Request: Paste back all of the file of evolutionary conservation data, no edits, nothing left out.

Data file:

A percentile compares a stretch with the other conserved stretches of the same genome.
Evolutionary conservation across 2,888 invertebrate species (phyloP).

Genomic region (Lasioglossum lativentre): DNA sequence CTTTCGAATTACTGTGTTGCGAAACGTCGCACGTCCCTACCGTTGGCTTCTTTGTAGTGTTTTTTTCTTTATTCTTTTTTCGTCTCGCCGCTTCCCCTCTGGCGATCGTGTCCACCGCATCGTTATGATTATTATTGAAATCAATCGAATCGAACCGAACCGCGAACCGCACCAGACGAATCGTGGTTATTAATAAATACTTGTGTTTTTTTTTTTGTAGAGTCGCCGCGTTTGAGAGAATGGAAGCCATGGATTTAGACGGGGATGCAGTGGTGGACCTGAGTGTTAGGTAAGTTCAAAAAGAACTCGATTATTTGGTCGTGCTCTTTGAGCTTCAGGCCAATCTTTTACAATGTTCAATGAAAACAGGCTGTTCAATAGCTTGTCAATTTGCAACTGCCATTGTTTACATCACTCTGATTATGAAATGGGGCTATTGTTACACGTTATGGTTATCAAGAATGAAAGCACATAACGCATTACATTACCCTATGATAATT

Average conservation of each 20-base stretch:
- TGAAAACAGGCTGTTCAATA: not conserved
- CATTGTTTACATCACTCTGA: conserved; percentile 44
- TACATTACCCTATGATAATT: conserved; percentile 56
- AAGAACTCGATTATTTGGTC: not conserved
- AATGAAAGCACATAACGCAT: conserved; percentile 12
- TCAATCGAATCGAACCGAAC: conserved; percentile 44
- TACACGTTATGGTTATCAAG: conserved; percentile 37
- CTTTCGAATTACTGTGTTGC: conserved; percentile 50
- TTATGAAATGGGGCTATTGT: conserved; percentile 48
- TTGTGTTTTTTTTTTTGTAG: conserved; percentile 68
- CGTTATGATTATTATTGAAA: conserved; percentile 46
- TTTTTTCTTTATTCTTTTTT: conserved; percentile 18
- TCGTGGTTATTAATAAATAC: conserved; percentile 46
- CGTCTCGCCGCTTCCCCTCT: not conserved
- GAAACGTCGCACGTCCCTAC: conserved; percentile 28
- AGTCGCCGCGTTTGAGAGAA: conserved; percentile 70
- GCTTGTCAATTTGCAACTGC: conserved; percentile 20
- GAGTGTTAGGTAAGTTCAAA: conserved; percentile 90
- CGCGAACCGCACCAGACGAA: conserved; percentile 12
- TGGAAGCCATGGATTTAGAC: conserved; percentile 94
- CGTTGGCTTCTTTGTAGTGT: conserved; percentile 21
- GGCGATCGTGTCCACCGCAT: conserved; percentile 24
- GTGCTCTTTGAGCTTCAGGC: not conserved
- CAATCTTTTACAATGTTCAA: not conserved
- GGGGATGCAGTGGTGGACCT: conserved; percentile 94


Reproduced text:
A percentile compares a stretch with the other conserved stretches of the same genome.
Evolutionary conservation across 2,888 invertebrate species (phyloP).

Genomic region (Lasioglossum lativentre): DNA sequence CTTTCGAATTACTGTGTTGCGAAACGTCGCACGTCCCTACCGTTGGCTTCTTTGTAGTGTTTTTTTCTTTATTCTTTTTTCGTCTCGCCGCTTCCCCTCTGGCGATCGTGTCCACCGCATCGTTATGATTATTATTGAAATCAATCGAATCGAACCGAACCGCGAACCGCACCAGACGAATCGTGGTTATTAATAAATACTTGTGTTTTTTTTTTTGTAGAGTCGCCGCGTTTGAGAGAATGGAAGCCATGGATTTAGACGGGGATGCAGTGGTGGACCTGAGTGTTAGGTAAGTTCAAAAAGAACTCGATTATTTGGTCGTGCTCTTTGAGCTTCAGGCCAATCTTTTACAATGTTCAATGAAAACAGGCTGTTCAATAGCTTGTCAATTTGCAACTGCCATTGTTTACATCACTCTGATTATGAAATGGGGCTATTGTTACACGTTATGGTTATCAAGAATGAAAGCACATAACGCATTACATTACCCTATGATAATT

Average conservation of each 20-base stretch:
- TGAAAACAGGCTGTTCAATA: not conserved
- CATTGTTTACATCACTCTGA: conserved; percentile 44
- TACATTACCCTATGATAATT: conserved; percentile 56
- AAGAACTCGATTATTTGGTC: not conserved
- AATGAAAGCACATAACGCAT: conserved; percentile 12
- TCAATCGAATCGAACCGAAC: conserved; percentile 44
- TACACGTTATGGTTATCAAG: conserved; percentile 37
- CTTTCGAATTACTGTGTTGC: conserved; percentile 50
- TTATGAAATGGGGCTATTGT: conserved; percentile 48
- TTGTGTTTTTTTTTTTGTAG: conserved; percentile 68
- CGTTATGATTATTATTGAAA: conserved; percentile 46
- TTTTTTCTTTATTCTTTTTT: conserved; percentile 18
- TCGTGGTTATTAATAAATAC: conserved; percentile 46
- CGTCTCGCCGCTTCCCCTCT: not conserved
- GAAACGTCGCACGTCCCTAC: conserved; percentile 28
- AGTCGCCGCGTTTGAGAGAA: conserved; percentile 70
- GCTTGTCAATTTGCAACTGC: conserved; percentile 20
- GAGTGTTAGGTAAGTTCAAA: conserved; percentile 90
- CGCGAACCGCACCAGACGAA: conserved; percentile 12
- TGGAAGCCATGGATTTAGAC: conserved; percentile 94
- CGTTGGCTTCTTTGTAGTGT: conserved; percentile 21
- GGCGATCGTGTCCACCGCAT: conserved; percentile 24
- GTGCTCTTTGAGCTTCAGGC: not conserved
- CAATCTTTTACAATGTTCAA: not conserved
- GGGGATGCAGTGGTGGACCT: conserved; percentile 94